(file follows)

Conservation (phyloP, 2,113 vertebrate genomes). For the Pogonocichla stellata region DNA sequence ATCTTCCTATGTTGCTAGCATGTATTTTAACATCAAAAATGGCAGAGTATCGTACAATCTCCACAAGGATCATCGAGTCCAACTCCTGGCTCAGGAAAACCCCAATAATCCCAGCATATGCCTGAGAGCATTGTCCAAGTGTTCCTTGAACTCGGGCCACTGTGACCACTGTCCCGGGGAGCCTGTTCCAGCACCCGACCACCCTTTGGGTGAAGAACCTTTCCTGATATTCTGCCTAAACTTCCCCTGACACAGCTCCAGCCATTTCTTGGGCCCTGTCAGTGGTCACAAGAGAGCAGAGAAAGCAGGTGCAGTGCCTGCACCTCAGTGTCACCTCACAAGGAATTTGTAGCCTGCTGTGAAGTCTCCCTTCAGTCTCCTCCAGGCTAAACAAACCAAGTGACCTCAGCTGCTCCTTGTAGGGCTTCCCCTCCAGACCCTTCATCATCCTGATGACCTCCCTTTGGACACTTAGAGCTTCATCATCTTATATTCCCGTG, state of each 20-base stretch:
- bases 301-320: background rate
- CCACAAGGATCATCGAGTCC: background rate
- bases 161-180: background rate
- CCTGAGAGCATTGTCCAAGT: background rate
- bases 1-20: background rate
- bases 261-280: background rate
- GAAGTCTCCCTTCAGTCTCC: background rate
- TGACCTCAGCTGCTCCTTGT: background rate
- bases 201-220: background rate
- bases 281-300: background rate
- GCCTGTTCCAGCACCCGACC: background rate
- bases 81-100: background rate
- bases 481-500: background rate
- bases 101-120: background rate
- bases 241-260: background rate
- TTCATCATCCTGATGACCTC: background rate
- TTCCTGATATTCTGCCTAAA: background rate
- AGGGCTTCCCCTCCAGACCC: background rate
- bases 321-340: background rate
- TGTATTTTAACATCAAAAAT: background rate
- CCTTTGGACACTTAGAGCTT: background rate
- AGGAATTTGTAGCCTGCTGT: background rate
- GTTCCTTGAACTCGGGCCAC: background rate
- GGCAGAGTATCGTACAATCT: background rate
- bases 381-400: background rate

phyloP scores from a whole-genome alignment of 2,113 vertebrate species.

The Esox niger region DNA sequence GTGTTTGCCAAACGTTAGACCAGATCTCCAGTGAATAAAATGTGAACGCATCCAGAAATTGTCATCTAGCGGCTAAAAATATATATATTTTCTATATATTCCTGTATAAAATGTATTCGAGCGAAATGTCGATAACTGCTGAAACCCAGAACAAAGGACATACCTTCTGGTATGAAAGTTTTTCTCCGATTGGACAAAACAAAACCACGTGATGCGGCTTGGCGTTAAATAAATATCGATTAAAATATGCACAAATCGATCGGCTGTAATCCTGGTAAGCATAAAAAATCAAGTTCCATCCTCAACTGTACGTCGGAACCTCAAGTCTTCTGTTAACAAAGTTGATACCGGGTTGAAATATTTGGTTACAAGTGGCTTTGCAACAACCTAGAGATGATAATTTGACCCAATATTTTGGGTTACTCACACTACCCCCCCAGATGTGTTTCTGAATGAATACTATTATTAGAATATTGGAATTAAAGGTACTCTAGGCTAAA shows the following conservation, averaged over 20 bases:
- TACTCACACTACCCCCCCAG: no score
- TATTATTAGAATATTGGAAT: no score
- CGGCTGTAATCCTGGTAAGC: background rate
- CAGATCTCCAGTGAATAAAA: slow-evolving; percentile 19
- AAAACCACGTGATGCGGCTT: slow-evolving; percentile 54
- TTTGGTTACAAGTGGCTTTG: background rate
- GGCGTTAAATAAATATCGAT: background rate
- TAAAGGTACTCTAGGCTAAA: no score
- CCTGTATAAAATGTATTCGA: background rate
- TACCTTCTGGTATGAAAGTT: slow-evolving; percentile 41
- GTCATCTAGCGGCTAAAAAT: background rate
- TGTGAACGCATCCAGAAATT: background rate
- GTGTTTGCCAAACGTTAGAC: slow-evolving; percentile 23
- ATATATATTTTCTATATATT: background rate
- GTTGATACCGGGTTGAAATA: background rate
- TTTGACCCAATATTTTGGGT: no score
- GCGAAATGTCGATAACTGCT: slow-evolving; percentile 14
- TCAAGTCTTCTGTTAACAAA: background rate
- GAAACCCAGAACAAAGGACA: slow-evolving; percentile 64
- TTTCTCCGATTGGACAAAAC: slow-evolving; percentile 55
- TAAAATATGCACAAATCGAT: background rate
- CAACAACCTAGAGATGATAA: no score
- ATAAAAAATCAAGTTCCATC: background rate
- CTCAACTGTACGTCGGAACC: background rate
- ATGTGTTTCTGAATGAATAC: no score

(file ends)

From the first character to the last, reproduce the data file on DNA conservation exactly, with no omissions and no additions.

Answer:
Conservation (phyloP, 2,113 vertebrate genomes). For the Pogonocichla stellata region DNA sequence ATCTTCCTATGTTGCTAGCATGTATTTTAACATCAAAAATGGCAGAGTATCGTACAATCTCCACAAGGATCATCGAGTCCAACTCCTGGCTCAGGAAAACCCCAATAATCCCAGCATATGCCTGAGAGCATTGTCCAAGTGTTCCTTGAACTCGGGCCACTGTGACCACTGTCCCGGGGAGCCTGTTCCAGCACCCGACCACCCTTTGGGTGAAGAACCTTTCCTGATATTCTGCCTAAACTTCCCCTGACACAGCTCCAGCCATTTCTTGGGCCCTGTCAGTGGTCACAAGAGAGCAGAGAAAGCAGGTGCAGTGCCTGCACCTCAGTGTCACCTCACAAGGAATTTGTAGCCTGCTGTGAAGTCTCCCTTCAGTCTCCTCCAGGCTAAACAAACCAAGTGACCTCAGCTGCTCCTTGTAGGGCTTCCCCTCCAGACCCTTCATCATCCTGATGACCTCCCTTTGGACACTTAGAGCTTCATCATCTTATATTCCCGTG, state of each 20-base stretch:
- bases 301-320: background rate
- CCACAAGGATCATCGAGTCC: background rate
- bases 161-180: background rate
- CCTGAGAGCATTGTCCAAGT: background rate
- bases 1-20: background rate
- bases 261-280: background rate
- GAAGTCTCCCTTCAGTCTCC: background rate
- TGACCTCAGCTGCTCCTTGT: background rate
- bases 201-220: background rate
- bases 281-300: background rate
- GCCTGTTCCAGCACCCGACC: background rate
- bases 81-100: background rate
- bases 481-500: background rate
- bases 101-120: background rate
- bases 241-260: background rate
- TTCATCATCCTGATGACCTC: background rate
- TTCCTGATATTCTGCCTAAA: background rate
- AGGGCTTCCCCTCCAGACCC: background rate
- bases 321-340: background rate
- TGTATTTTAACATCAAAAAT: background rate
- CCTTTGGACACTTAGAGCTT: background rate
- AGGAATTTGTAGCCTGCTGT: background rate
- GTTCCTTGAACTCGGGCCAC: background rate
- GGCAGAGTATCGTACAATCT: background rate
- bases 381-400: background rate

phyloP scores from a whole-genome alignment of 2,113 vertebrate species.

The Esox niger region DNA sequence GTGTTTGCCAAACGTTAGACCAGATCTCCAGTGAATAAAATGTGAACGCATCCAGAAATTGTCATCTAGCGGCTAAAAATATATATATTTTCTATATATTCCTGTATAAAATGTATTCGAGCGAAATGTCGATAACTGCTGAAACCCAGAACAAAGGACATACCTTCTGGTATGAAAGTTTTTCTCCGATTGGACAAAACAAAACCACGTGATGCGGCTTGGCGTTAAATAAATATCGATTAAAATATGCACAAATCGATCGGCTGTAATCCTGGTAAGCATAAAAAATCAAGTTCCATCCTCAACTGTACGTCGGAACCTCAAGTCTTCTGTTAACAAAGTTGATACCGGGTTGAAATATTTGGTTACAAGTGGCTTTGCAACAACCTAGAGATGATAATTTGACCCAATATTTTGGGTTACTCACACTACCCCCCCAGATGTGTTTCTGAATGAATACTATTATTAGAATATTGGAATTAAAGGTACTCTAGGCTAAA shows the following conservation, averaged over 20 bases:
- TACTCACACTACCCCCCCAG: no score
- TATTATTAGAATATTGGAAT: no score
- CGGCTGTAATCCTGGTAAGC: background rate
- CAGATCTCCAGTGAATAAAA: slow-evolving; percentile 19
- AAAACCACGTGATGCGGCTT: slow-evolving; percentile 54
- TTTGGTTACAAGTGGCTTTG: background rate
- GGCGTTAAATAAATATCGAT: background rate
- TAAAGGTACTCTAGGCTAAA: no score
- CCTGTATAAAATGTATTCGA: background rate
- TACCTTCTGGTATGAAAGTT: slow-evolving; percentile 41
- GTCATCTAGCGGCTAAAAAT: background rate
- TGTGAACGCATCCAGAAATT: background rate
- GTGTTTGCCAAACGTTAGAC: slow-evolving; percentile 23
- ATATATATTTTCTATATATT: background rate
- GTTGATACCGGGTTGAAATA: background rate
- TTTGACCCAATATTTTGGGT: no score
- GCGAAATGTCGATAACTGCT: slow-evolving; percentile 14
- TCAAGTCTTCTGTTAACAAA: background rate
- GAAACCCAGAACAAAGGACA: slow-evolving; percentile 64
- TTTCTCCGATTGGACAAAAC: slow-evolving; percentile 55
- TAAAATATGCACAAATCGAT: background rate
- CAACAACCTAGAGATGATAA: no score
- ATAAAAAATCAAGTTCCATC: background rate
- CTCAACTGTACGTCGGAACC: background rate
- ATGTGTTTCTGAATGAATAC: no score